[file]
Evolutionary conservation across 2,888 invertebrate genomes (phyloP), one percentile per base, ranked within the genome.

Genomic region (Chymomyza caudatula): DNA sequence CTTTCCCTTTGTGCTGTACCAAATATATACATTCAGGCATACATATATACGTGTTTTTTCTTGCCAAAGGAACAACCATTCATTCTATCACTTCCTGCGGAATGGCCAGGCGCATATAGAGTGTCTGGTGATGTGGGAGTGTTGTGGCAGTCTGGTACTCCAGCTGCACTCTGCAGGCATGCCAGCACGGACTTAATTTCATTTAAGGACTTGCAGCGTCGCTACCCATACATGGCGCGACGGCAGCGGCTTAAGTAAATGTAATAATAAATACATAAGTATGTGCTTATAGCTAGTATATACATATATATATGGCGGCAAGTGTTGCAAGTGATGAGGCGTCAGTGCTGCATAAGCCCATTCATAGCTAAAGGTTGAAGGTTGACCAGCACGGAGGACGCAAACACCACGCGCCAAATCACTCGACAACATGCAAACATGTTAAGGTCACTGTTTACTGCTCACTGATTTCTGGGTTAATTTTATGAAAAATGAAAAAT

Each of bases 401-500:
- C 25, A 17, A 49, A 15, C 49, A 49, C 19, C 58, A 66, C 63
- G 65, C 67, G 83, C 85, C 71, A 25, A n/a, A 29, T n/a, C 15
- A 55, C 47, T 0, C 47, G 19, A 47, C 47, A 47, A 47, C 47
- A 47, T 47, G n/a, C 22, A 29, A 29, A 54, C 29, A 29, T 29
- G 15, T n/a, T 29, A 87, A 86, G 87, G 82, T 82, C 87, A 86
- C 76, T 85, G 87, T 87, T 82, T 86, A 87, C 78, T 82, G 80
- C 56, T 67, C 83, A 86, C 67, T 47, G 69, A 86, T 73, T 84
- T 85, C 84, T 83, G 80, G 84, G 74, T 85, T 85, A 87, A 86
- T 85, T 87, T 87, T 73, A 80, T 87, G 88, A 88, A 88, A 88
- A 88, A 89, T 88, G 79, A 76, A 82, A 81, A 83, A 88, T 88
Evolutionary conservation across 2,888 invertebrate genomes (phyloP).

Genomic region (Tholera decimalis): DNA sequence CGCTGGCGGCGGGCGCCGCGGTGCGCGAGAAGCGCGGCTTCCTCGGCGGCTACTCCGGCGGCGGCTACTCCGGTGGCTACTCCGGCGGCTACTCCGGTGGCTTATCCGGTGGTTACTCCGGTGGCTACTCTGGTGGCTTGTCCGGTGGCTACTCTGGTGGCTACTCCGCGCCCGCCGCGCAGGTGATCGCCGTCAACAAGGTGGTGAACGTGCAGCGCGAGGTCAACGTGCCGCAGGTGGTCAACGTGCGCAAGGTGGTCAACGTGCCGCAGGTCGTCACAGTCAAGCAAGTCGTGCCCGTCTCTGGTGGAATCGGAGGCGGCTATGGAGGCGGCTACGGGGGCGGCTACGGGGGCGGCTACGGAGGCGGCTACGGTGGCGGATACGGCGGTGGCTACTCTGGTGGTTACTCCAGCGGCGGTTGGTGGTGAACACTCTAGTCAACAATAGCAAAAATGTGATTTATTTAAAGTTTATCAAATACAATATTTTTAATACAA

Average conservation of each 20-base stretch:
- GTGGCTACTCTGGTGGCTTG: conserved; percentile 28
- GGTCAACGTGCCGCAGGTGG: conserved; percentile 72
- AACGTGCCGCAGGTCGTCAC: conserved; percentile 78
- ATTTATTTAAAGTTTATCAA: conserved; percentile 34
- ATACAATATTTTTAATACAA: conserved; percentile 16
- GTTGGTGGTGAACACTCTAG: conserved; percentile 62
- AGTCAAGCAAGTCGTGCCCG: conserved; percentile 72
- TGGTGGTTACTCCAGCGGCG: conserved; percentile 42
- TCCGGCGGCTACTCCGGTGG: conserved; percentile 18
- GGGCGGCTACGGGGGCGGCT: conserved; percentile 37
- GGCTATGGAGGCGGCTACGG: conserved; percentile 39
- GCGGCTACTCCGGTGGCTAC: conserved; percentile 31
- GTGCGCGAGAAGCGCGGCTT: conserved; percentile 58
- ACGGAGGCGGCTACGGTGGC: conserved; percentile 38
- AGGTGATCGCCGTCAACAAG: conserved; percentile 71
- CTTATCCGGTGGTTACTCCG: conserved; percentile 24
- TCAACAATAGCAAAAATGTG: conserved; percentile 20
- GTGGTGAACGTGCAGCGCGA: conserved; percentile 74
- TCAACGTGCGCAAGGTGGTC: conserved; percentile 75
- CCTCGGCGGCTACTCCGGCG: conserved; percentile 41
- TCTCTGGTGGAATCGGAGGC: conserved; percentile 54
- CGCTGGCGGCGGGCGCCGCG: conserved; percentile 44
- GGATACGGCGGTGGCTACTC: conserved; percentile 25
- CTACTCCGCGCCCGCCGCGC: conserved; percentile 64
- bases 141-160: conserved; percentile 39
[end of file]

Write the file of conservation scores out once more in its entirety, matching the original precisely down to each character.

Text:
Evolutionary conservation across 2,888 invertebrate genomes (phyloP), one percentile per base, ranked within the genome.

Genomic region (Chymomyza caudatula): DNA sequence CTTTCCCTTTGTGCTGTACCAAATATATACATTCAGGCATACATATATACGTGTTTTTTCTTGCCAAAGGAACAACCATTCATTCTATCACTTCCTGCGGAATGGCCAGGCGCATATAGAGTGTCTGGTGATGTGGGAGTGTTGTGGCAGTCTGGTACTCCAGCTGCACTCTGCAGGCATGCCAGCACGGACTTAATTTCATTTAAGGACTTGCAGCGTCGCTACCCATACATGGCGCGACGGCAGCGGCTTAAGTAAATGTAATAATAAATACATAAGTATGTGCTTATAGCTAGTATATACATATATATATGGCGGCAAGTGTTGCAAGTGATGAGGCGTCAGTGCTGCATAAGCCCATTCATAGCTAAAGGTTGAAGGTTGACCAGCACGGAGGACGCAAACACCACGCGCCAAATCACTCGACAACATGCAAACATGTTAAGGTCACTGTTTACTGCTCACTGATTTCTGGGTTAATTTTATGAAAAATGAAAAAT

Each of bases 401-500:
- C 25, A 17, A 49, A 15, C 49, A 49, C 19, C 58, A 66, C 63
- G 65, C 67, G 83, C 85, C 71, A 25, A n/a, A 29, T n/a, C 15
- A 55, C 47, T 0, C 47, G 19, A 47, C 47, A 47, A 47, C 47
- A 47, T 47, G n/a, C 22, A 29, A 29, A 54, C 29, A 29, T 29
- G 15, T n/a, T 29, A 87, A 86, G 87, G 82, T 82, C 87, A 86
- C 76, T 85, G 87, T 87, T 82, T 86, A 87, C 78, T 82, G 80
- C 56, T 67, C 83, A 86, C 67, T 47, G 69, A 86, T 73, T 84
- T 85, C 84, T 83, G 80, G 84, G 74, T 85, T 85, A 87, A 86
- T 85, T 87, T 87, T 73, A 80, T 87, G 88, A 88, A 88, A 88
- A 88, A 89, T 88, G 79, A 76, A 82, A 81, A 83, A 88, T 88
Evolutionary conservation across 2,888 invertebrate genomes (phyloP).

Genomic region (Tholera decimalis): DNA sequence CGCTGGCGGCGGGCGCCGCGGTGCGCGAGAAGCGCGGCTTCCTCGGCGGCTACTCCGGCGGCGGCTACTCCGGTGGCTACTCCGGCGGCTACTCCGGTGGCTTATCCGGTGGTTACTCCGGTGGCTACTCTGGTGGCTTGTCCGGTGGCTACTCTGGTGGCTACTCCGCGCCCGCCGCGCAGGTGATCGCCGTCAACAAGGTGGTGAACGTGCAGCGCGAGGTCAACGTGCCGCAGGTGGTCAACGTGCGCAAGGTGGTCAACGTGCCGCAGGTCGTCACAGTCAAGCAAGTCGTGCCCGTCTCTGGTGGAATCGGAGGCGGCTATGGAGGCGGCTACGGGGGCGGCTACGGGGGCGGCTACGGAGGCGGCTACGGTGGCGGATACGGCGGTGGCTACTCTGGTGGTTACTCCAGCGGCGGTTGGTGGTGAACACTCTAGTCAACAATAGCAAAAATGTGATTTATTTAAAGTTTATCAAATACAATATTTTTAATACAA

Average conservation of each 20-base stretch:
- GTGGCTACTCTGGTGGCTTG: conserved; percentile 28
- GGTCAACGTGCCGCAGGTGG: conserved; percentile 72
- AACGTGCCGCAGGTCGTCAC: conserved; percentile 78
- ATTTATTTAAAGTTTATCAA: conserved; percentile 34
- ATACAATATTTTTAATACAA: conserved; percentile 16
- GTTGGTGGTGAACACTCTAG: conserved; percentile 62
- AGTCAAGCAAGTCGTGCCCG: conserved; percentile 72
- TGGTGGTTACTCCAGCGGCG: conserved; percentile 42
- TCCGGCGGCTACTCCGGTGG: conserved; percentile 18
- GGGCGGCTACGGGGGCGGCT: conserved; percentile 37
- GGCTATGGAGGCGGCTACGG: conserved; percentile 39
- GCGGCTACTCCGGTGGCTAC: conserved; percentile 31
- GTGCGCGAGAAGCGCGGCTT: conserved; percentile 58
- ACGGAGGCGGCTACGGTGGC: conserved; percentile 38
- AGGTGATCGCCGTCAACAAG: conserved; percentile 71
- CTTATCCGGTGGTTACTCCG: conserved; percentile 24
- TCAACAATAGCAAAAATGTG: conserved; percentile 20
- GTGGTGAACGTGCAGCGCGA: conserved; percentile 74
- TCAACGTGCGCAAGGTGGTC: conserved; percentile 75
- CCTCGGCGGCTACTCCGGCG: conserved; percentile 41
- TCTCTGGTGGAATCGGAGGC: conserved; percentile 54
- CGCTGGCGGCGGGCGCCGCG: conserved; percentile 44
- GGATACGGCGGTGGCTACTC: conserved; percentile 25
- CTACTCCGCGCCCGCCGCGC: conserved; percentile 64
- bases 141-160: conserved; percentile 39